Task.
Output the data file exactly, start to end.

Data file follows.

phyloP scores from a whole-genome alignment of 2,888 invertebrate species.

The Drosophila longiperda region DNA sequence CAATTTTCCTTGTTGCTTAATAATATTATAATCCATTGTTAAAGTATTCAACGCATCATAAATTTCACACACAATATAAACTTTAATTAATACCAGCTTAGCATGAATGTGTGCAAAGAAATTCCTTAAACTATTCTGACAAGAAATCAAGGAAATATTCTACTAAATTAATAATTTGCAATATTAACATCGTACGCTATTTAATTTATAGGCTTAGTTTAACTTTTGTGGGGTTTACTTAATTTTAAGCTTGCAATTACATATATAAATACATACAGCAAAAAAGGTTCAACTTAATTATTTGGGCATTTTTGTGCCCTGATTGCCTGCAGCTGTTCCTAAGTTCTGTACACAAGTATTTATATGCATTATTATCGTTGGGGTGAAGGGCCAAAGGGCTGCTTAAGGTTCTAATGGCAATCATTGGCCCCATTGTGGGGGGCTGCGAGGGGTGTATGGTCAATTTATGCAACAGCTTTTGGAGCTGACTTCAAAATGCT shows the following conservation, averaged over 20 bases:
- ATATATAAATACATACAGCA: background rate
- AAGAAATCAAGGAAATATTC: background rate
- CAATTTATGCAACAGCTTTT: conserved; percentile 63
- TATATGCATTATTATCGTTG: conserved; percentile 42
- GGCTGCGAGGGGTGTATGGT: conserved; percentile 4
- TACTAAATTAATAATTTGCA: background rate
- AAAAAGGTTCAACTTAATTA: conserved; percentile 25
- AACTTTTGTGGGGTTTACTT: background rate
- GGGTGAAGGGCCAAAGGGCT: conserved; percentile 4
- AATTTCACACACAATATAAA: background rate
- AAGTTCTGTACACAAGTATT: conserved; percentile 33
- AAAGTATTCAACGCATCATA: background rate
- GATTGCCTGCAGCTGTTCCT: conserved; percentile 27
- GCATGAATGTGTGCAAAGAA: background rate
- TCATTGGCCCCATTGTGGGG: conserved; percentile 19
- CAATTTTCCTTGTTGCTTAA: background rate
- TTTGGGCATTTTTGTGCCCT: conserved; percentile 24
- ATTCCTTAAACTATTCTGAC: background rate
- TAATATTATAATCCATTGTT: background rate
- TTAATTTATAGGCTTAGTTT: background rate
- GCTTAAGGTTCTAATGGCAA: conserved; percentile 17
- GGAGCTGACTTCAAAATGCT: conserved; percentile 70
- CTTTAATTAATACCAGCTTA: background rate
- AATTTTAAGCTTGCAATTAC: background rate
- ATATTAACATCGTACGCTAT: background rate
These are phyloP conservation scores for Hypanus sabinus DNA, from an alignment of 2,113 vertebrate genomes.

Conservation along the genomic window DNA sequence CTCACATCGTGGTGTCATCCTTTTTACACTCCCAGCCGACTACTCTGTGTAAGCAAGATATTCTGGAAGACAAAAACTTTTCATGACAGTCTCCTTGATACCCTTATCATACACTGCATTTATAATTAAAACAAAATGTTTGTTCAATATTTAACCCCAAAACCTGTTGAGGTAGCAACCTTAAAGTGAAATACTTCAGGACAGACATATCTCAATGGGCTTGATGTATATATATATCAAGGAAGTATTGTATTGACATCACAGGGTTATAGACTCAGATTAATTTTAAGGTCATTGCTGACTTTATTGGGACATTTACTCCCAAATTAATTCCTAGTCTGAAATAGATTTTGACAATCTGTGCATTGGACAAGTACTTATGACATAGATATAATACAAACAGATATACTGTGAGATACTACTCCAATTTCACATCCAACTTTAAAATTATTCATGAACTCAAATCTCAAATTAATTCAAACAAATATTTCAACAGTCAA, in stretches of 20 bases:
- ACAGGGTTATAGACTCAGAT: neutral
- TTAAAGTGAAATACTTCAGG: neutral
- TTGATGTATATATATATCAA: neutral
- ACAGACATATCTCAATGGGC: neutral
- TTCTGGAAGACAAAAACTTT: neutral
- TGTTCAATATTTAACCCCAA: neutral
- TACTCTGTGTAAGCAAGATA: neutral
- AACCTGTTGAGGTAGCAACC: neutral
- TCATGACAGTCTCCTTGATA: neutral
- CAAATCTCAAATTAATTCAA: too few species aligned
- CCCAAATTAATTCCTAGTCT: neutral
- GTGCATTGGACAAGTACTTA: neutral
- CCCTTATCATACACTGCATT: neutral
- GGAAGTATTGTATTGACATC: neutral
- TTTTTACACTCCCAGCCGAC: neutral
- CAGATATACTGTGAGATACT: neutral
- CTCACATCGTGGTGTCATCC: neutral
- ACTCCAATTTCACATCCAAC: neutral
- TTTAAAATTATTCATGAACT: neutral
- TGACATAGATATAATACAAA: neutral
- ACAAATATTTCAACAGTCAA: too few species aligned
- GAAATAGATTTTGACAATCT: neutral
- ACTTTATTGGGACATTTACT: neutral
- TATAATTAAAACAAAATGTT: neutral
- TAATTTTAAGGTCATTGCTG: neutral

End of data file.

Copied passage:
phyloP scores from a whole-genome alignment of 2,888 invertebrate species.

The Drosophila longiperda region DNA sequence CAATTTTCCTTGTTGCTTAATAATATTATAATCCATTGTTAAAGTATTCAACGCATCATAAATTTCACACACAATATAAACTTTAATTAATACCAGCTTAGCATGAATGTGTGCAAAGAAATTCCTTAAACTATTCTGACAAGAAATCAAGGAAATATTCTACTAAATTAATAATTTGCAATATTAACATCGTACGCTATTTAATTTATAGGCTTAGTTTAACTTTTGTGGGGTTTACTTAATTTTAAGCTTGCAATTACATATATAAATACATACAGCAAAAAAGGTTCAACTTAATTATTTGGGCATTTTTGTGCCCTGATTGCCTGCAGCTGTTCCTAAGTTCTGTACACAAGTATTTATATGCATTATTATCGTTGGGGTGAAGGGCCAAAGGGCTGCTTAAGGTTCTAATGGCAATCATTGGCCCCATTGTGGGGGGCTGCGAGGGGTGTATGGTCAATTTATGCAACAGCTTTTGGAGCTGACTTCAAAATGCT shows the following conservation, averaged over 20 bases:
- ATATATAAATACATACAGCA: background rate
- AAGAAATCAAGGAAATATTC: background rate
- CAATTTATGCAACAGCTTTT: conserved; percentile 63
- TATATGCATTATTATCGTTG: conserved; percentile 42
- GGCTGCGAGGGGTGTATGGT: conserved; percentile 4
- TACTAAATTAATAATTTGCA: background rate
- AAAAAGGTTCAACTTAATTA: conserved; percentile 25
- AACTTTTGTGGGGTTTACTT: background rate
- GGGTGAAGGGCCAAAGGGCT: conserved; percentile 4
- AATTTCACACACAATATAAA: background rate
- AAGTTCTGTACACAAGTATT: conserved; percentile 33
- AAAGTATTCAACGCATCATA: background rate
- GATTGCCTGCAGCTGTTCCT: conserved; percentile 27
- GCATGAATGTGTGCAAAGAA: background rate
- TCATTGGCCCCATTGTGGGG: conserved; percentile 19
- CAATTTTCCTTGTTGCTTAA: background rate
- TTTGGGCATTTTTGTGCCCT: conserved; percentile 24
- ATTCCTTAAACTATTCTGAC: background rate
- TAATATTATAATCCATTGTT: background rate
- TTAATTTATAGGCTTAGTTT: background rate
- GCTTAAGGTTCTAATGGCAA: conserved; percentile 17
- GGAGCTGACTTCAAAATGCT: conserved; percentile 70
- CTTTAATTAATACCAGCTTA: background rate
- AATTTTAAGCTTGCAATTAC: background rate
- ATATTAACATCGTACGCTAT: background rate
These are phyloP conservation scores for Hypanus sabinus DNA, from an alignment of 2,113 vertebrate genomes.

Conservation along the genomic window DNA sequence CTCACATCGTGGTGTCATCCTTTTTACACTCCCAGCCGACTACTCTGTGTAAGCAAGATATTCTGGAAGACAAAAACTTTTCATGACAGTCTCCTTGATACCCTTATCATACACTGCATTTATAATTAAAACAAAATGTTTGTTCAATATTTAACCCCAAAACCTGTTGAGGTAGCAACCTTAAAGTGAAATACTTCAGGACAGACATATCTCAATGGGCTTGATGTATATATATATCAAGGAAGTATTGTATTGACATCACAGGGTTATAGACTCAGATTAATTTTAAGGTCATTGCTGACTTTATTGGGACATTTACTCCCAAATTAATTCCTAGTCTGAAATAGATTTTGACAATCTGTGCATTGGACAAGTACTTATGACATAGATATAATACAAACAGATATACTGTGAGATACTACTCCAATTTCACATCCAACTTTAAAATTATTCATGAACTCAAATCTCAAATTAATTCAAACAAATATTTCAACAGTCAA, in stretches of 20 bases:
- ACAGGGTTATAGACTCAGAT: neutral
- TTAAAGTGAAATACTTCAGG: neutral
- TTGATGTATATATATATCAA: neutral
- ACAGACATATCTCAATGGGC: neutral
- TTCTGGAAGACAAAAACTTT: neutral
- TGTTCAATATTTAACCCCAA: neutral
- TACTCTGTGTAAGCAAGATA: neutral
- AACCTGTTGAGGTAGCAACC: neutral
- TCATGACAGTCTCCTTGATA: neutral
- CAAATCTCAAATTAATTCAA: too few species aligned
- CCCAAATTAATTCCTAGTCT: neutral
- GTGCATTGGACAAGTACTTA: neutral
- CCCTTATCATACACTGCATT: neutral
- GGAAGTATTGTATTGACATC: neutral
- TTTTTACACTCCCAGCCGAC: neutral
- CAGATATACTGTGAGATACT: neutral
- CTCACATCGTGGTGTCATCC: neutral
- ACTCCAATTTCACATCCAAC: neutral
- TTTAAAATTATTCATGAACT: neutral
- TGACATAGATATAATACAAA: neutral
- ACAAATATTTCAACAGTCAA: too few species aligned
- GAAATAGATTTTGACAATCT: neutral
- ACTTTATTGGGACATTTACT: neutral
- TATAATTAAAACAAAATGTT: neutral
- TAATTTTAAGGTCATTGCTG: neutral